Hey there, time traveller!
This article was published 30/9/2013 (1211 days ago), so information in it may no longer be current.
Was it acceptable police procedure or a needless, knee-jerk response?
That's the question facing a Winnipeg jury in a unique civil court case involving a dramatic drug raid now under a legal microscope.
Lawyers are expected to make final arguments today before a panel of six citizens begin weighing the evidence in order to deliver a verdict. Unlike a criminal trial, jurors don't have to be unanimous. But at least five of the six must agree.
There is plenty at stake, not only in the specific case before the courts, but also the potential impact this case might have on police operations. If the claim filed against Winnipeg police is a success, that could open the door to others who feel they've been wronged in a similar fashion.
Gerilyn Riedle, 52, has sued police for damages, claiming she's the victim of malicious arrest, false imprisonment and defamation of character.
There's no disputing the fact heavily armed members of the tactical unit burst into her home, ordered her to the ground at gunpoint and hauled her out of the residence in handcuffs -- despite not being accused or charged with any crime.
Riedle's lawyer claims it was an over-the-top spectacle that ought to result in financial damages being awarded to his client, who has no prior criminal record and has spent more than 30 years as a legal assistant at various city firms and the provincial prosecutions office.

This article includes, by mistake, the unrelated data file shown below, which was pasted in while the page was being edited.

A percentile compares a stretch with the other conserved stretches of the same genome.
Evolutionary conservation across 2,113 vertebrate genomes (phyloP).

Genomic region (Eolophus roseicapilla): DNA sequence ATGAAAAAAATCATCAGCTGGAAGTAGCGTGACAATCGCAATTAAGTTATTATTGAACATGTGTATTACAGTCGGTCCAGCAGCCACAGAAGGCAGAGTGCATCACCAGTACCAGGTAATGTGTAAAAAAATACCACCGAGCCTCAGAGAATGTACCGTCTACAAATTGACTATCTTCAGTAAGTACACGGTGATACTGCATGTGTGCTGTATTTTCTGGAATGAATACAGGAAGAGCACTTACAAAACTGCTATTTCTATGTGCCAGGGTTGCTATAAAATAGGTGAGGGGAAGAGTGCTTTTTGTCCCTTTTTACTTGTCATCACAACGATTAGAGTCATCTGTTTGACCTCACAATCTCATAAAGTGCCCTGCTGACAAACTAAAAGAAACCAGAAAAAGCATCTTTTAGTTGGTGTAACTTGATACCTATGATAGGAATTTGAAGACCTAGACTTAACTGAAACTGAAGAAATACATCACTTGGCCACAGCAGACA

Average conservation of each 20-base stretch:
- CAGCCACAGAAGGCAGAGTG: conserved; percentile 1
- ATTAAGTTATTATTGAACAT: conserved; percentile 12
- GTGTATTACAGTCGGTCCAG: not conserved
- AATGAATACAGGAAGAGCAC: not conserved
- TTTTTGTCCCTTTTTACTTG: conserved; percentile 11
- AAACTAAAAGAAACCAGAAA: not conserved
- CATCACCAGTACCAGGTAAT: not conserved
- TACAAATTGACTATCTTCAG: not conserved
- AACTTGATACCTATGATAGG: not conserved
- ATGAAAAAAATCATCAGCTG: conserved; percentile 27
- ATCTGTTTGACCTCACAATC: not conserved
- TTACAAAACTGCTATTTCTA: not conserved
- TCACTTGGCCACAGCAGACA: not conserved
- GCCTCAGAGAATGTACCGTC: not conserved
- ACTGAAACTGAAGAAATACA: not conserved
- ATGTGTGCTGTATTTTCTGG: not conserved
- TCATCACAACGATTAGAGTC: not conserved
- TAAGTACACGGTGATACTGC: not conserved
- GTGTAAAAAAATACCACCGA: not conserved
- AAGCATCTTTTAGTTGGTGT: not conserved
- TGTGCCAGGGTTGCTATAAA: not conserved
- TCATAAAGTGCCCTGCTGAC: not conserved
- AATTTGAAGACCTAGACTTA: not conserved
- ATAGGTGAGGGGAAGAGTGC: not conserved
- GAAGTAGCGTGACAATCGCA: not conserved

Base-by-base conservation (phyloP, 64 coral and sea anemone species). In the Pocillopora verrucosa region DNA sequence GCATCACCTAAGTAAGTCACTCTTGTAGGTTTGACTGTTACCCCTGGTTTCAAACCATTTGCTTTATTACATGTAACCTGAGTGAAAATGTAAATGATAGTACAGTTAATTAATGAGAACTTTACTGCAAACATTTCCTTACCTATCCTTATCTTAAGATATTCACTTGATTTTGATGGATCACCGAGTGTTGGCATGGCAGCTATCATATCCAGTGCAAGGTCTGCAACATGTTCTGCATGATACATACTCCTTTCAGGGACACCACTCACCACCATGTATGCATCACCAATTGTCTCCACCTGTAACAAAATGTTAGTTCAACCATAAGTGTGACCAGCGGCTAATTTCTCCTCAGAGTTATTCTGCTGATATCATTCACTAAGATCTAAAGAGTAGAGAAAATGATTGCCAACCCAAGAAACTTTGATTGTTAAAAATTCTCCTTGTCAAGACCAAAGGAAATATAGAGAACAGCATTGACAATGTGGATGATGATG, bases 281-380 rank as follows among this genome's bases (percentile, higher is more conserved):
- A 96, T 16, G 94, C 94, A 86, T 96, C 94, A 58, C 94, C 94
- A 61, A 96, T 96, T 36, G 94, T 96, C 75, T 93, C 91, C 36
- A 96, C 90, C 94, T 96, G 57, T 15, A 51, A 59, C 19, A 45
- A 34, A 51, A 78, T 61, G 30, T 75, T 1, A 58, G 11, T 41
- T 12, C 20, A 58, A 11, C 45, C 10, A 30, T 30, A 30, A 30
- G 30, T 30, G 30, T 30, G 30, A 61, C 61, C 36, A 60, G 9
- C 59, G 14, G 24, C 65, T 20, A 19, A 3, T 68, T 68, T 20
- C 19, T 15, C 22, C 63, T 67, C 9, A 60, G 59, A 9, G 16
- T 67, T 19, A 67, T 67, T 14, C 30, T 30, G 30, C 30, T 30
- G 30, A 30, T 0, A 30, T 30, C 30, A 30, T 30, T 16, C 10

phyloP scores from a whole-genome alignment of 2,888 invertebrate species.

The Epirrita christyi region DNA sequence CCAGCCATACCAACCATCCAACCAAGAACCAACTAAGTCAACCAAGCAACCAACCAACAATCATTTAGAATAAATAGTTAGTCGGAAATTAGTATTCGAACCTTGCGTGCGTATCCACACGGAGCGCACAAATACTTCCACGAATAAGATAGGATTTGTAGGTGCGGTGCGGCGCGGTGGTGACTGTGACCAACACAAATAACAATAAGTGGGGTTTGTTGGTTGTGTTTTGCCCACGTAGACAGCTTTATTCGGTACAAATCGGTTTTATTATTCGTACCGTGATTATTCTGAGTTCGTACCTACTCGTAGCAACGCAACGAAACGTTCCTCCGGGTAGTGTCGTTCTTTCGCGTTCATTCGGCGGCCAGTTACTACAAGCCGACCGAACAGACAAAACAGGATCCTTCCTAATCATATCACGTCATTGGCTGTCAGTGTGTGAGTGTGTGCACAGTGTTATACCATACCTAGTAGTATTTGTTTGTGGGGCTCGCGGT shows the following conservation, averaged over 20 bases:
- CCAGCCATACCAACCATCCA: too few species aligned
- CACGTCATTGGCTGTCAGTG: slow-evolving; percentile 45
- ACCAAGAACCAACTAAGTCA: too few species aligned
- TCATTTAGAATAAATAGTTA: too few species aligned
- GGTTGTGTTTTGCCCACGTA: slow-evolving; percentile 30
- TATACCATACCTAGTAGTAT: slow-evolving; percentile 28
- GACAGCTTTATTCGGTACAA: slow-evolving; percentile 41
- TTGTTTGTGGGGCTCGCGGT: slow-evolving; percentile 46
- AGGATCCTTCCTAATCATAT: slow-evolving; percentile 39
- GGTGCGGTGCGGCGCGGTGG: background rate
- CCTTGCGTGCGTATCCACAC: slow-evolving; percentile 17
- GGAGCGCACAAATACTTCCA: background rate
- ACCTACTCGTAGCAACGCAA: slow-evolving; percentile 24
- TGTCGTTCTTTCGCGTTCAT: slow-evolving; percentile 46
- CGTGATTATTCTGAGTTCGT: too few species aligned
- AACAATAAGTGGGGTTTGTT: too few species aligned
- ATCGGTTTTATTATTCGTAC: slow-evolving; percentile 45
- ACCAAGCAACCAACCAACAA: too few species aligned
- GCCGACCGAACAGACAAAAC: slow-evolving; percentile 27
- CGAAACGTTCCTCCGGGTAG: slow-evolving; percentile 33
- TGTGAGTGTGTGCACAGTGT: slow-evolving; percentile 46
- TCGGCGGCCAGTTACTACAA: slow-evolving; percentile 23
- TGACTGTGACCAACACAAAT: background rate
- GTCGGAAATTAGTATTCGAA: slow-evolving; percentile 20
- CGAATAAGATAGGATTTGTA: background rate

Riedle's 19-year-old son was the target, as police received a tip he was dealing marijuana out of their East Kildonan home. A provincial magistrate had authorized police to do a "dynamic" entry, which included setting off a flash bomb, breaking down the door and arresting everyone inside.
It was only a few hours later, once the proverbial smoke had cleared, that Riedle was released from custody and allowed to return home. Her son took responsibility for the 18 grams of marijuana and other paraphernalia found in his bedroom.
Despite being cleared of any wrongdoing, Riedle claims the damage was already done -- both to her property and her reputation, which forced her to move from the neighbourhood out of "humiliation."
Officers involved in the 2009 incident testified last week, telling jurors what happened to Riedle is an unfortunate necessity of the job and sometimes innocent people will get caught in their web.
They said all proper procedures were followed and officers acted as prescribed by both the law and their extensive training. That included some surveillance of the Riedle home to ensure there were no children, pregnant women or elderly folks inside.
If that were the case, police would have used less intrusive methods.
Once it was determined the young target, his girlfriend and Riedle were the only ones present, police utilized the authorization they had from the courts to burst inside and quickly take control of the situation by neutralizing any potential threats.
Police claim these types of tactics are needed during drug investigations because they often encounter members of organized crime, weapons and offenders who will do almost anything to escape arrest.
Now it will be up to the jury to decide.